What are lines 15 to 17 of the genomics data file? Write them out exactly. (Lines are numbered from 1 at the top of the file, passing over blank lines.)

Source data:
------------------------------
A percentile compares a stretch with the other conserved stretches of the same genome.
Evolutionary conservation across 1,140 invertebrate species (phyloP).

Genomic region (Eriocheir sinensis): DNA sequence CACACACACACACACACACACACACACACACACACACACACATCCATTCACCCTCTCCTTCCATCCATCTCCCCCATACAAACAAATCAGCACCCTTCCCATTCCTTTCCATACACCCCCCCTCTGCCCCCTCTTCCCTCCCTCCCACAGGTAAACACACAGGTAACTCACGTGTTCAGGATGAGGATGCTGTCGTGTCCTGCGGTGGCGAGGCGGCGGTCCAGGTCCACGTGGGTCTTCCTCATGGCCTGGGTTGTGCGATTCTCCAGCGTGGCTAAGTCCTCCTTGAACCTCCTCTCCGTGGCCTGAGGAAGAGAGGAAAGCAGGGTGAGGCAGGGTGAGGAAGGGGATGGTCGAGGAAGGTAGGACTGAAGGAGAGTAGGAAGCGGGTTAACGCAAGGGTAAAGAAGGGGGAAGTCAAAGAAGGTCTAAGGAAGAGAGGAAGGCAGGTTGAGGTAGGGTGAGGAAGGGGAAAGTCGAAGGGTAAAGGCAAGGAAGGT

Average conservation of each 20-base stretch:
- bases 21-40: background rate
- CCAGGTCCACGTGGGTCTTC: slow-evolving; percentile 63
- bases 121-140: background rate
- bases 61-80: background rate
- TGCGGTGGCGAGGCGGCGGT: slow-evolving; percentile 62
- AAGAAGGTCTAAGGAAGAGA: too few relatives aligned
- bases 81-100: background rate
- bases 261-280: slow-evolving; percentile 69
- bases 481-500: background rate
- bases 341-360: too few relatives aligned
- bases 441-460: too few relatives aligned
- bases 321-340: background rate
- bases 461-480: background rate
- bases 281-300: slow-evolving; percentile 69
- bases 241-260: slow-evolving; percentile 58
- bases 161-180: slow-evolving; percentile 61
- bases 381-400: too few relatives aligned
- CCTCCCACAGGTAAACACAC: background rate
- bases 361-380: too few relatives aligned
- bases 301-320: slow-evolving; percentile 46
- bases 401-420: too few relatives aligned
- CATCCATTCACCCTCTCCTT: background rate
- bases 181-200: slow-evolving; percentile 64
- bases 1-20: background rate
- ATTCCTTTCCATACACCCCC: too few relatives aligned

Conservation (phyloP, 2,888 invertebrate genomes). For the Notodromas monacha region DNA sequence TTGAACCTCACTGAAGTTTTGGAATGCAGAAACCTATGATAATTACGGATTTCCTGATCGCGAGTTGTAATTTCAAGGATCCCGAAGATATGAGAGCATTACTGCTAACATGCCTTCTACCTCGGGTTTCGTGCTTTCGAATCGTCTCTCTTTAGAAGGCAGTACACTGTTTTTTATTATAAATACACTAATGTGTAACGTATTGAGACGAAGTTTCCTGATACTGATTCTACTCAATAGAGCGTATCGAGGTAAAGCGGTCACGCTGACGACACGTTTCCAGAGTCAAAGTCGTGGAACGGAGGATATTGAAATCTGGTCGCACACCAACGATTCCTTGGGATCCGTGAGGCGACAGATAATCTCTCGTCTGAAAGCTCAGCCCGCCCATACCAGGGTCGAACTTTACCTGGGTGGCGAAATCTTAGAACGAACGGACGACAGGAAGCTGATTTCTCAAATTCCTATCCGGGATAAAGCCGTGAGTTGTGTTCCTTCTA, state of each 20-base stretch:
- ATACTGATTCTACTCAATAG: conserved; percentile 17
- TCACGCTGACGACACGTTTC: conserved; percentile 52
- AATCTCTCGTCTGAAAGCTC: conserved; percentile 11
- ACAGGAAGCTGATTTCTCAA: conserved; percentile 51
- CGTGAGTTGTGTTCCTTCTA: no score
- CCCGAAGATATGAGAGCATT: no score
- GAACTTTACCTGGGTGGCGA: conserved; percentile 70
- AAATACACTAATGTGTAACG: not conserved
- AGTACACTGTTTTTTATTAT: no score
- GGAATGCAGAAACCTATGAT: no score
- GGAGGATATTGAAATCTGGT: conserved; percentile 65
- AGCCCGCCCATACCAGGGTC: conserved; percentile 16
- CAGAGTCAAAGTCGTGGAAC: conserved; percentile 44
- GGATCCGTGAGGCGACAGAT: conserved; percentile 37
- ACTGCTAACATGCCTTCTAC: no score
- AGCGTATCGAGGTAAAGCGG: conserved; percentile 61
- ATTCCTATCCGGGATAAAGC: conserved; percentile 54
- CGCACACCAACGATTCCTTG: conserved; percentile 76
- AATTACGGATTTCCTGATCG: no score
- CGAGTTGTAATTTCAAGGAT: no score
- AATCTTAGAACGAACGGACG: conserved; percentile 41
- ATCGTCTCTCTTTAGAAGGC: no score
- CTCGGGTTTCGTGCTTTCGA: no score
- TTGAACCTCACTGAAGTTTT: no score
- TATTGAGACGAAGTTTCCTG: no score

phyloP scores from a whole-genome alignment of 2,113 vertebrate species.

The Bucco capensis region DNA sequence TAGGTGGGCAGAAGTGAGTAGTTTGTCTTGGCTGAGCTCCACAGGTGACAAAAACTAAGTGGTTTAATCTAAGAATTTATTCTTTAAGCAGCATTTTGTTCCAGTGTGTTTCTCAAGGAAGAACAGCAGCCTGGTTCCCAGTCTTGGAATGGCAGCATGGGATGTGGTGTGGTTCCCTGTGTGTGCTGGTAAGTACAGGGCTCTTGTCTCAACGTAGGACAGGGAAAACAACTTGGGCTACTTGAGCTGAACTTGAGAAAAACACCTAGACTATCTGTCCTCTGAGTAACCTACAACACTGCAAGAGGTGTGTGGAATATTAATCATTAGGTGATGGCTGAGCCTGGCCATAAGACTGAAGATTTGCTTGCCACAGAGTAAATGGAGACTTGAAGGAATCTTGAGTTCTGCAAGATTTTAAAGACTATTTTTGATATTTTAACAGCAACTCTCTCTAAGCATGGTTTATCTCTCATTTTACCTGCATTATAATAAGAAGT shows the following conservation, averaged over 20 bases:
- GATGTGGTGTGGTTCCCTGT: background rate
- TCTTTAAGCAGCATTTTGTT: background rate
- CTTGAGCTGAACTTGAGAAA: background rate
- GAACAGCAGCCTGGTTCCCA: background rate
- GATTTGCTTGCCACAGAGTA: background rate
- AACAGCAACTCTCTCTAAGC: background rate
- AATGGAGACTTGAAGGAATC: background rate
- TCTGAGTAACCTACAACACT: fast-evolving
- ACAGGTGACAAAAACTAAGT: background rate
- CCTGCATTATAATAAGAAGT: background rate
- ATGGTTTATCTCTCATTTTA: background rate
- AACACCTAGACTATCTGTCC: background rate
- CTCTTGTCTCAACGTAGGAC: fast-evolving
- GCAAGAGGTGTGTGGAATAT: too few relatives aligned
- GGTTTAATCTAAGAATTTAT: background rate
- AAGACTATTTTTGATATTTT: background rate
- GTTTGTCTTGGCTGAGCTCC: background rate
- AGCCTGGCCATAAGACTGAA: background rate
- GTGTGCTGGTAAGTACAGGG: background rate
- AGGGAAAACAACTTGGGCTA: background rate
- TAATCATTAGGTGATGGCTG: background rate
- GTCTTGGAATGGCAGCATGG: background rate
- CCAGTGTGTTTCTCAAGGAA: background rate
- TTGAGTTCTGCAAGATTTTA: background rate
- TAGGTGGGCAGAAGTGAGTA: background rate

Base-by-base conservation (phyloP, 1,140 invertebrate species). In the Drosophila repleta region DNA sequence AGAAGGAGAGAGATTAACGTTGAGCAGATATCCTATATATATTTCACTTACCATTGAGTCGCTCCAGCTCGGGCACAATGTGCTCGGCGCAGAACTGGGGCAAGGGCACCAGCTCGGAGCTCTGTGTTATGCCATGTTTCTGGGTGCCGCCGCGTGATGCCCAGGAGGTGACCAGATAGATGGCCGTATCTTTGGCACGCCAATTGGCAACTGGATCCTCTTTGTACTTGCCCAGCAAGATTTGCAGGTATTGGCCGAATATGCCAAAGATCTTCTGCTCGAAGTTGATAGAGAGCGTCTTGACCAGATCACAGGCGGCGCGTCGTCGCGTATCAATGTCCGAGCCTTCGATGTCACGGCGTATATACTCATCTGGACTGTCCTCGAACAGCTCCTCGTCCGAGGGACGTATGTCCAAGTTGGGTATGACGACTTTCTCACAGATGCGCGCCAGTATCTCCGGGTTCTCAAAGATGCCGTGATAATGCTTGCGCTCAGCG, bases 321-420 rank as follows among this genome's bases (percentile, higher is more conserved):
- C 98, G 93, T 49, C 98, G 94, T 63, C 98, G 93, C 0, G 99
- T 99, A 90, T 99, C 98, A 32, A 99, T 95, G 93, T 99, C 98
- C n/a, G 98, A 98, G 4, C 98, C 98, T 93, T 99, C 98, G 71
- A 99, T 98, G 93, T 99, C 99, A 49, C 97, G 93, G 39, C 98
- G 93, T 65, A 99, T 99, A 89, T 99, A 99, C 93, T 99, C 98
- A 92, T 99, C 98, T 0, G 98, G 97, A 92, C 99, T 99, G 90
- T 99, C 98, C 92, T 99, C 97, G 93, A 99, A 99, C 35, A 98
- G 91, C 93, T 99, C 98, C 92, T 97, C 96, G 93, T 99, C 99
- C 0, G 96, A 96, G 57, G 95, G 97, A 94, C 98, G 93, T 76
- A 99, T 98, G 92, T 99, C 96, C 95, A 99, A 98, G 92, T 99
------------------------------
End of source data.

- bases 441-460: too few relatives aligned
- bases 321-340: background rate
- bases 461-480: background rate